No one else seemed up for the task either.  Nasty Dan reflected on the experience in his writings: “God save me from the savages: The only question is who will survive the night.  All things that fly and bite abide in this place – Down wind from Francois is a frightful thought.  Heaven above and hell below, and this place is in between.”  I recall Nasty Dan saying that he believed these human-consuming mosquitoes were some weird crossbreed between a chicken and a hoot owl.  Francois shared his own thoughts about our trek and strange encounters in his journal as well: “This is my first foray with my native scouts into the heart of the Shawnee country.  We have not met with any hostiles.  We have made camp along a creek.  We have named the spot Hoot Owl & Chicken after a Nasty European’s portrayal of the region.”

Somewhere in between fending off the mosquitoes and hearing Nasty Dan’s rendition of the “fart bucket” story (tale for another time), we were interrupted by the gobbling of a turkey somewhere off in the distance.  As a woodsman for almost my whole life, I have had the luxury of hearing many Toms gobbling in the woods, but this one had a different tone about it.  This gobble produced an eerie sound that echoed throughout the forest as if it was trying to warn us about something.  The sharp silence that followed his gobble only made the lack of sound that much more unnerving.  Yet the silence did not last long.

Darkness fell upon our camp, and the sky began rumbling with a last warning of the rain to come.  Looking up through towering, lush green trees at what part of the sky I could see, I recall seeing a swirling dark gray.  Within moments, the sky parted, and a steady rain began to fall.  I looked around the group and noticed four sets of eyes staring back at me.  No words needed to be spoken.  I knew they were looking at me to make a decision.  Ride it out or pack it up?  I felt the fairest way to make a hasty decision was to take a vote.  With a vote of three to two, we began packing our gear and moving out.  By this point, the steady rain had become an unmitigated, torrential downpour.

We expected a treacherous journey back up and down the steep hills that led us out of the forest.  What we did not think about was how rapidly the creek would transform itself into an entirely different body of water from what we had so easily crossed earlier that morning.  Not only had the water risen quickly, but the rocks that lined the banks of the creek had become as slick as a sheet of ice.  Four of the five of us were wearing center seam moccasins and got back across the creek without much complication.  Francois, on the other hand, did not fare so well across the water.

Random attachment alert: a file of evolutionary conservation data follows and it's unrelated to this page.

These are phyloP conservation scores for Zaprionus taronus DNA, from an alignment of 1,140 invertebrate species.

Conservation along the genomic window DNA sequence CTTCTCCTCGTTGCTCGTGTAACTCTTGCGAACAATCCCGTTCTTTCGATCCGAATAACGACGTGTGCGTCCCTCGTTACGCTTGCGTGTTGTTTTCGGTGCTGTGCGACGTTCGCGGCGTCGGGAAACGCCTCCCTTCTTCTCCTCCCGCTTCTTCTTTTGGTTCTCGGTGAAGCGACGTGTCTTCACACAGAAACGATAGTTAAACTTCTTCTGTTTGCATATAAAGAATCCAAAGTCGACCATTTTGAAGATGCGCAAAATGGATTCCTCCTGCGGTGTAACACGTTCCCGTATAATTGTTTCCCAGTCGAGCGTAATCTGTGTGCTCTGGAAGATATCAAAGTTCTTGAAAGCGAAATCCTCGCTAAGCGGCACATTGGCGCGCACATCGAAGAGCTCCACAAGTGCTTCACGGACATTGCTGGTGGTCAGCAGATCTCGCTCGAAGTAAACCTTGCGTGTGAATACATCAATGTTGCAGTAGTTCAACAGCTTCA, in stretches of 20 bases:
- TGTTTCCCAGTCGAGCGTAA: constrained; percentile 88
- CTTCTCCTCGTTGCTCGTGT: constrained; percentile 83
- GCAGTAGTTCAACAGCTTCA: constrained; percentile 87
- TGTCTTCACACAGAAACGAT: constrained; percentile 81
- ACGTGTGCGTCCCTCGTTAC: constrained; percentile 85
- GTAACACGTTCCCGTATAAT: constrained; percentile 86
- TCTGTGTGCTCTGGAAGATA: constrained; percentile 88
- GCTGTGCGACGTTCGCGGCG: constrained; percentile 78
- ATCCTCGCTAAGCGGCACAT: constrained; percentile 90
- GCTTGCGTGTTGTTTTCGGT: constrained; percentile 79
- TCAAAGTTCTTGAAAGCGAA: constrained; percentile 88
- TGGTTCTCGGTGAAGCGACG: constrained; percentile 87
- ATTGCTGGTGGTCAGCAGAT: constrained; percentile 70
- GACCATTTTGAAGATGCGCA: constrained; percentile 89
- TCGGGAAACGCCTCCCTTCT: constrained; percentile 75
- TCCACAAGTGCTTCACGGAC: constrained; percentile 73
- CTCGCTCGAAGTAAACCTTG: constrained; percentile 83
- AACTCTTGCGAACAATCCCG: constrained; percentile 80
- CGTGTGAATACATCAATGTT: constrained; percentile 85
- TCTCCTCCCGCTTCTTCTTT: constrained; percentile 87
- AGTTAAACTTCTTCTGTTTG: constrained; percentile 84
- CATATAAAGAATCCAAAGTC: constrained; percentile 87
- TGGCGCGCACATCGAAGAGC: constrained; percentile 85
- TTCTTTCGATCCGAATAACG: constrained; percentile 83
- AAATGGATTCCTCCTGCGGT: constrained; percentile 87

Wearing slick soled straight last Fugawee shoes, Francois took one wrong step and began to tumble.  From my point of view, the fall occurred in slow motion, like the felling of a giant tree.  For Black Musket, standing directly to Francois’ right, the fall happened far too quickly.  He literally had a split second to get out of the direct path of the fall or suffer the consequences.  Fortunately for Black Musket, he escaped the vehement collision.  Unfortunately for Francois, the only thing left to catch him was the rock bottom in the center of the creek bed.  Despite some bruising and swelling to his knee, Francois came out of the fall otherwise unscathed.

To make matters even worse, Mother Nature decided that we had not yet suffered enough.  Dime-sized hail began to pummel us as we tried to get back to our modern amenities.  With the minor injury to Francois and the unyielding climate conditions that had been bestowed upon us, we decided to put safety first and not try to rush back.  By now though, we all wished this dreadful storm would end.

The thunderstorm never did let up that awful evening, and it easily took us three times as long to get out of the forest as it did to get in.  Soaked directly to the bone, I probably could have used the rainwater stored in my hunting shirt, breechclout, leather leggings, and moccasins to fill an oak keg upon our return.

There were many unpleasantries exchanged on that trek, but we can all look back and count our blessings for many great memories and a good story to tell from our adventure, “The Turkey Before the Storm.” 

Signature-BlackWP

 


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2 thoughts on ““The Turkey Before the Storm” – Trekker’s Journal (Journey to the Past)

  • Francois Aucoin

    We must have angered the gods but bringing Nasty Dan along with us. The voyage started with so much promise and ended in such disaster! You forgot to mention that our hike out ended in a quarter mile trudge up a mudslide.